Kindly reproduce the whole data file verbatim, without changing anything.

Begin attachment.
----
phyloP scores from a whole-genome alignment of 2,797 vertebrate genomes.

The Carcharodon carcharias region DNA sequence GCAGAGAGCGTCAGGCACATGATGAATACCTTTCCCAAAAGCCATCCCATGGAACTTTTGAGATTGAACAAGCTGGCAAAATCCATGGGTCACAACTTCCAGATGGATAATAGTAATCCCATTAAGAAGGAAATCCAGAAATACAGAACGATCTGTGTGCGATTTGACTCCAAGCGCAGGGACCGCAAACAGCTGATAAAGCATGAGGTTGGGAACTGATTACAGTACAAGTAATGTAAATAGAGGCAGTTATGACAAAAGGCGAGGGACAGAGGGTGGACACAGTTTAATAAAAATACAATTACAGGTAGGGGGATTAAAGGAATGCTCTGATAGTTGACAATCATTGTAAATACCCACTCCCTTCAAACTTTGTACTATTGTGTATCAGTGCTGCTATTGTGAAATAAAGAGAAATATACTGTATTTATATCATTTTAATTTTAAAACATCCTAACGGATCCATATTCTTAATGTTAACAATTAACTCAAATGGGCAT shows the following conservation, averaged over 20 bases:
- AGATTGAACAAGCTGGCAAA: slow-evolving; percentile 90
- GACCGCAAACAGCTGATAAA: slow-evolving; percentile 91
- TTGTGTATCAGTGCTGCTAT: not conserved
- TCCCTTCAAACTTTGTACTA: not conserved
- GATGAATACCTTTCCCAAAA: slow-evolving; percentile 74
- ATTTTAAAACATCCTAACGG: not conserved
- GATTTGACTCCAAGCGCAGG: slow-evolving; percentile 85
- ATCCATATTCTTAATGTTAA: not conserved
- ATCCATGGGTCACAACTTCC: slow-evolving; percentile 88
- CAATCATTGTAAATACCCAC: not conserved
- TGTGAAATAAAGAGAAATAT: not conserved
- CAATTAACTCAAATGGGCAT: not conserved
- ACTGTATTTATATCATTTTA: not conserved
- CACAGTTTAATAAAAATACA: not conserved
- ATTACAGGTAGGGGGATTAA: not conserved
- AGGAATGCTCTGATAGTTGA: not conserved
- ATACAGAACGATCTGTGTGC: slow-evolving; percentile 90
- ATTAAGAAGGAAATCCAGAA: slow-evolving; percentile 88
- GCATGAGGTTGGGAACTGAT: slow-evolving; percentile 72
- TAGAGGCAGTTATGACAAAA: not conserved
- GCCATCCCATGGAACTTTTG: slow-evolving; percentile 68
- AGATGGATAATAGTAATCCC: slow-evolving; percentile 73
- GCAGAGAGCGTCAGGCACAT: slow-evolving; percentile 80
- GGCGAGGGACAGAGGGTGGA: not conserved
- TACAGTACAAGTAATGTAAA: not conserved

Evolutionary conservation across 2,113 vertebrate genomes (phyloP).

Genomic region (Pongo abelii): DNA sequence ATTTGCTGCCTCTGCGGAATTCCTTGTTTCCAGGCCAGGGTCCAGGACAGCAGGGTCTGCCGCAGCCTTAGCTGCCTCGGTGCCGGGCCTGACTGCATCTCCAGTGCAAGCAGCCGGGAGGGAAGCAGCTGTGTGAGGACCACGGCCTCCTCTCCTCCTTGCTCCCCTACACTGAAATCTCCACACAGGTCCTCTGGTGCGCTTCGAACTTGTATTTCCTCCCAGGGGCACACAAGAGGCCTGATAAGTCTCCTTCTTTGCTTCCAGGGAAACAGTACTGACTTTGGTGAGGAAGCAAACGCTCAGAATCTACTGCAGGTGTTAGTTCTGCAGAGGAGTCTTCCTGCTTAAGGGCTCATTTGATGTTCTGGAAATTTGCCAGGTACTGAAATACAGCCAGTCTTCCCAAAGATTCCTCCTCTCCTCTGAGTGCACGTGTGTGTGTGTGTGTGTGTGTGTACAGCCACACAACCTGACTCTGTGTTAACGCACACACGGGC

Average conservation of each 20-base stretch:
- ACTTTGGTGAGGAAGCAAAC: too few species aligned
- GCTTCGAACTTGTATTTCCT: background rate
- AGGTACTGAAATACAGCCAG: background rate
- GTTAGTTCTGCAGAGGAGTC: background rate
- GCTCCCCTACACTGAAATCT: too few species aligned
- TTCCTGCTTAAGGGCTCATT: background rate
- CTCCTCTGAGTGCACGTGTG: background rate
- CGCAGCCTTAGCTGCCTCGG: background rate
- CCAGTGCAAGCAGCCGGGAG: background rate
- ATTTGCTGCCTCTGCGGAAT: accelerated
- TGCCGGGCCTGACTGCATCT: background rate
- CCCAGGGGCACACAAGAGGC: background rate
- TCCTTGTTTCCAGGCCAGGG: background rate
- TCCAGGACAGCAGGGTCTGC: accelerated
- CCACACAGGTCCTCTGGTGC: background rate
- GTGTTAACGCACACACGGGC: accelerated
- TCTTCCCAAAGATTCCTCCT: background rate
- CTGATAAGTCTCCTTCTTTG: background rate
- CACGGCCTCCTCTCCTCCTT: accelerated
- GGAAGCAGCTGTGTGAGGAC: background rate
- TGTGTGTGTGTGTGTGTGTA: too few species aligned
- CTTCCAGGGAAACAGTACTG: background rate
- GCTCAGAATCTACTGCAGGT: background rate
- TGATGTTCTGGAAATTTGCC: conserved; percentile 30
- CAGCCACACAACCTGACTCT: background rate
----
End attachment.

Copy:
phyloP scores from a whole-genome alignment of 2,797 vertebrate genomes.

The Carcharodon carcharias region DNA sequence GCAGAGAGCGTCAGGCACATGATGAATACCTTTCCCAAAAGCCATCCCATGGAACTTTTGAGATTGAACAAGCTGGCAAAATCCATGGGTCACAACTTCCAGATGGATAATAGTAATCCCATTAAGAAGGAAATCCAGAAATACAGAACGATCTGTGTGCGATTTGACTCCAAGCGCAGGGACCGCAAACAGCTGATAAAGCATGAGGTTGGGAACTGATTACAGTACAAGTAATGTAAATAGAGGCAGTTATGACAAAAGGCGAGGGACAGAGGGTGGACACAGTTTAATAAAAATACAATTACAGGTAGGGGGATTAAAGGAATGCTCTGATAGTTGACAATCATTGTAAATACCCACTCCCTTCAAACTTTGTACTATTGTGTATCAGTGCTGCTATTGTGAAATAAAGAGAAATATACTGTATTTATATCATTTTAATTTTAAAACATCCTAACGGATCCATATTCTTAATGTTAACAATTAACTCAAATGGGCAT shows the following conservation, averaged over 20 bases:
- AGATTGAACAAGCTGGCAAA: slow-evolving; percentile 90
- GACCGCAAACAGCTGATAAA: slow-evolving; percentile 91
- TTGTGTATCAGTGCTGCTAT: not conserved
- TCCCTTCAAACTTTGTACTA: not conserved
- GATGAATACCTTTCCCAAAA: slow-evolving; percentile 74
- ATTTTAAAACATCCTAACGG: not conserved
- GATTTGACTCCAAGCGCAGG: slow-evolving; percentile 85
- ATCCATATTCTTAATGTTAA: not conserved
- ATCCATGGGTCACAACTTCC: slow-evolving; percentile 88
- CAATCATTGTAAATACCCAC: not conserved
- TGTGAAATAAAGAGAAATAT: not conserved
- CAATTAACTCAAATGGGCAT: not conserved
- ACTGTATTTATATCATTTTA: not conserved
- CACAGTTTAATAAAAATACA: not conserved
- ATTACAGGTAGGGGGATTAA: not conserved
- AGGAATGCTCTGATAGTTGA: not conserved
- ATACAGAACGATCTGTGTGC: slow-evolving; percentile 90
- ATTAAGAAGGAAATCCAGAA: slow-evolving; percentile 88
- GCATGAGGTTGGGAACTGAT: slow-evolving; percentile 72
- TAGAGGCAGTTATGACAAAA: not conserved
- GCCATCCCATGGAACTTTTG: slow-evolving; percentile 68
- AGATGGATAATAGTAATCCC: slow-evolving; percentile 73
- GCAGAGAGCGTCAGGCACAT: slow-evolving; percentile 80
- GGCGAGGGACAGAGGGTGGA: not conserved
- TACAGTACAAGTAATGTAAA: not conserved

Evolutionary conservation across 2,113 vertebrate genomes (phyloP).

Genomic region (Pongo abelii): DNA sequence ATTTGCTGCCTCTGCGGAATTCCTTGTTTCCAGGCCAGGGTCCAGGACAGCAGGGTCTGCCGCAGCCTTAGCTGCCTCGGTGCCGGGCCTGACTGCATCTCCAGTGCAAGCAGCCGGGAGGGAAGCAGCTGTGTGAGGACCACGGCCTCCTCTCCTCCTTGCTCCCCTACACTGAAATCTCCACACAGGTCCTCTGGTGCGCTTCGAACTTGTATTTCCTCCCAGGGGCACACAAGAGGCCTGATAAGTCTCCTTCTTTGCTTCCAGGGAAACAGTACTGACTTTGGTGAGGAAGCAAACGCTCAGAATCTACTGCAGGTGTTAGTTCTGCAGAGGAGTCTTCCTGCTTAAGGGCTCATTTGATGTTCTGGAAATTTGCCAGGTACTGAAATACAGCCAGTCTTCCCAAAGATTCCTCCTCTCCTCTGAGTGCACGTGTGTGTGTGTGTGTGTGTGTGTACAGCCACACAACCTGACTCTGTGTTAACGCACACACGGGC

Average conservation of each 20-base stretch:
- ACTTTGGTGAGGAAGCAAAC: too few species aligned
- GCTTCGAACTTGTATTTCCT: background rate
- AGGTACTGAAATACAGCCAG: background rate
- GTTAGTTCTGCAGAGGAGTC: background rate
- GCTCCCCTACACTGAAATCT: too few species aligned
- TTCCTGCTTAAGGGCTCATT: background rate
- CTCCTCTGAGTGCACGTGTG: background rate
- CGCAGCCTTAGCTGCCTCGG: background rate
- CCAGTGCAAGCAGCCGGGAG: background rate
- ATTTGCTGCCTCTGCGGAAT: accelerated
- TGCCGGGCCTGACTGCATCT: background rate
- CCCAGGGGCACACAAGAGGC: background rate
- TCCTTGTTTCCAGGCCAGGG: background rate
- TCCAGGACAGCAGGGTCTGC: accelerated
- CCACACAGGTCCTCTGGTGC: background rate
- GTGTTAACGCACACACGGGC: accelerated
- TCTTCCCAAAGATTCCTCCT: background rate
- CTGATAAGTCTCCTTCTTTG: background rate
- CACGGCCTCCTCTCCTCCTT: accelerated
- GGAAGCAGCTGTGTGAGGAC: background rate
- TGTGTGTGTGTGTGTGTGTA: too few species aligned
- CTTCCAGGGAAACAGTACTG: background rate
- GCTCAGAATCTACTGCAGGT: background rate
- TGATGTTCTGGAAATTTGCC: conserved; percentile 30
- CAGCCACACAACCTGACTCT: background rate